The featured image is a detailed crop of Robert McCurdy’s stunning portrait of Toni Morrison. It currently hangs in the National Portrait Gallery in Washington D.C. I encourage you to check out the full piece. Morrison’s impact on American culture and literature cannot be overstated. She lived an inspirational life and left this world a better place. Her voice will be missed, but her legacy will last forever.
“Otherwise, I know I’m often wasting my breath and electronic ink saying this, but the “real-world” is a pretty weird place where lots of inexplicable things happen all the time, and I like to catch the flavor of that too. It just seems more modern and authentic to me as a storyteller. The “real world” doesn’t come with the neat three-act structures and resolutions we love to impose on it, and if repeated doses of movie and TV-storytelling have convinced anyone that it does, it‘s time to get out and about a bit. The real world is filled with ghost stories, non-sequiturs, inexplicable mysteries, dead ends and absurdities, and I think it’s cool to season our comfortable fictions with at least a little taste of what actual reality is like.”
Someone has been sending me mysterious gifts, and I have no idea who’s doing it.
There is a reason they’re doing this: I don’t like birthdays. I have no problem with them as a concept, and I don’t mind getting old. My argument against them is curmudgeonly, and I’m sure rooted in my disdain for Facebook (and what it’s done to birthdays.) As a result, I usually keep my birth date to myself which means most of my friends are always trying to guess when it’s my birthday. Which has now led to strange packages arriving willy-nilly.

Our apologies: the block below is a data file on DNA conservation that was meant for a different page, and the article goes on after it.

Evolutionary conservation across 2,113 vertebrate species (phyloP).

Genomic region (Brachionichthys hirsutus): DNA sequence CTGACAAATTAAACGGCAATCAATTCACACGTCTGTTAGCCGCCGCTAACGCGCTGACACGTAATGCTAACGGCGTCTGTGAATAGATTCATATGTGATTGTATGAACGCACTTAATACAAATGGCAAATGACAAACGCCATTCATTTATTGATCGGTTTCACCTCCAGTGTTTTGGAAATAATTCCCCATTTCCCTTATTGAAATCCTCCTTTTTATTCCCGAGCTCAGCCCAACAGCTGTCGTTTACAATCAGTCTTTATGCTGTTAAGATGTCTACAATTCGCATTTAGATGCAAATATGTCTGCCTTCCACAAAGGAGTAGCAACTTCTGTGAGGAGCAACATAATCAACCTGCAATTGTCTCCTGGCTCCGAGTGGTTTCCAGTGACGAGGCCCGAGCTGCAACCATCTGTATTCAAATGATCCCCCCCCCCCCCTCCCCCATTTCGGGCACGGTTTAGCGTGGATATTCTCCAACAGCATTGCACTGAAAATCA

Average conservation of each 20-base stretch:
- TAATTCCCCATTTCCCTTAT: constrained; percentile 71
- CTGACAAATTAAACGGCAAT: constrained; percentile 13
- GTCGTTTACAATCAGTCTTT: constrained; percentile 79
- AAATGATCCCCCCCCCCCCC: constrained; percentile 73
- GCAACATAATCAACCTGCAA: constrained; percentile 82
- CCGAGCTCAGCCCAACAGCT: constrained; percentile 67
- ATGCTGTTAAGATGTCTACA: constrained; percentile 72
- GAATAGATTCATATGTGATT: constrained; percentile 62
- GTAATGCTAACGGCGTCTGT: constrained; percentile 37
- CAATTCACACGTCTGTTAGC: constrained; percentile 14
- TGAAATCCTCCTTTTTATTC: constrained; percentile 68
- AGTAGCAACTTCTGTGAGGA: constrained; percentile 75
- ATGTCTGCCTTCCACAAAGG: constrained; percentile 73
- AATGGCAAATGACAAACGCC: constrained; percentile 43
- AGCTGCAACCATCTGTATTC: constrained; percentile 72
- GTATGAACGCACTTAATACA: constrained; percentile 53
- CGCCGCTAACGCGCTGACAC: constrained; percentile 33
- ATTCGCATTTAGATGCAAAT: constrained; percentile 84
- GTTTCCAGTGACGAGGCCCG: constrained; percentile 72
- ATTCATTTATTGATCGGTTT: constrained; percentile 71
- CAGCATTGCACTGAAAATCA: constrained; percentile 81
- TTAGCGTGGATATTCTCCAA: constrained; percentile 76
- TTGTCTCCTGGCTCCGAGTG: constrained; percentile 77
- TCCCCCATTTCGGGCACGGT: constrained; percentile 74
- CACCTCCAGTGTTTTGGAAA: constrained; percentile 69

Several months back—someone, I have no idea who—randomly sent me Judith Schalansky’s amazing Atlas of Remote Islands and with it came a note saying it was a gift for my birthday—whenever it happened to be—I posted about it on Instagram. To this day I don’t know who sent it, and Kari-Lise (who seems to know) isn’t telling.
It is not your birthday. There is nothing here for you.
Okaaaay… that’s a touch mysterious. To add to the puzzle, the box was empty, but it still felt heavy. It didn’t take long for me to realize the package had a false bottom, so I flipped it over and broke the seal on the bottom. There I found another compartment, and inside was another book, Charles Pierce LeWarne’s Utopias on the Puget Sound 1885-1915—an examination of five historical communitarian settlements that once existed locally. It also came with a note, and that note bore a single word:
The box came from the “DLB-Reinforcement Div” the return address pointed to Des Moines, Washington—a small city south of Seattle. When I searched for the address, I got nowhere. It didn’t seem to exist. This wasn’t entirely unexpected, the first box I received had a return address that pointed to a non-address as well. Strange yes, but also quite compelling.
So, the mystery remains! I have no idea who sent this pair of books. Both books look amazing. I can see how the Werner book will come in handy during my writing and the utopia book sounds fascinating. I knew we had a history of communes here in the Pacific Northwest. I didn’t realize how deep that history goes. I do appreciate these gifts.
While the Bell Forging Cycle novels aren’t specifically Crime/Mystery, they do have elements that would be familiar to readers of those genres. (Murder!) Hence my interest. I found Stasio’s thoughts on character-driven fiction vs. puzzle/plot-driven stories were interesting ones. Especially on how she feels it relates to a book’s length. I don’t this shift is specific to novels within Mystery. Her same complaint could be leveled on some of the current trends happening within speculative fiction.
It’s a quick listen. I found this to be a fascinating glimpse into the working of a prolific reviewer. Big thanks to Kari-Lise for encouraging me to check out this episode of Criminal. I really enjoyed it and think you will as well.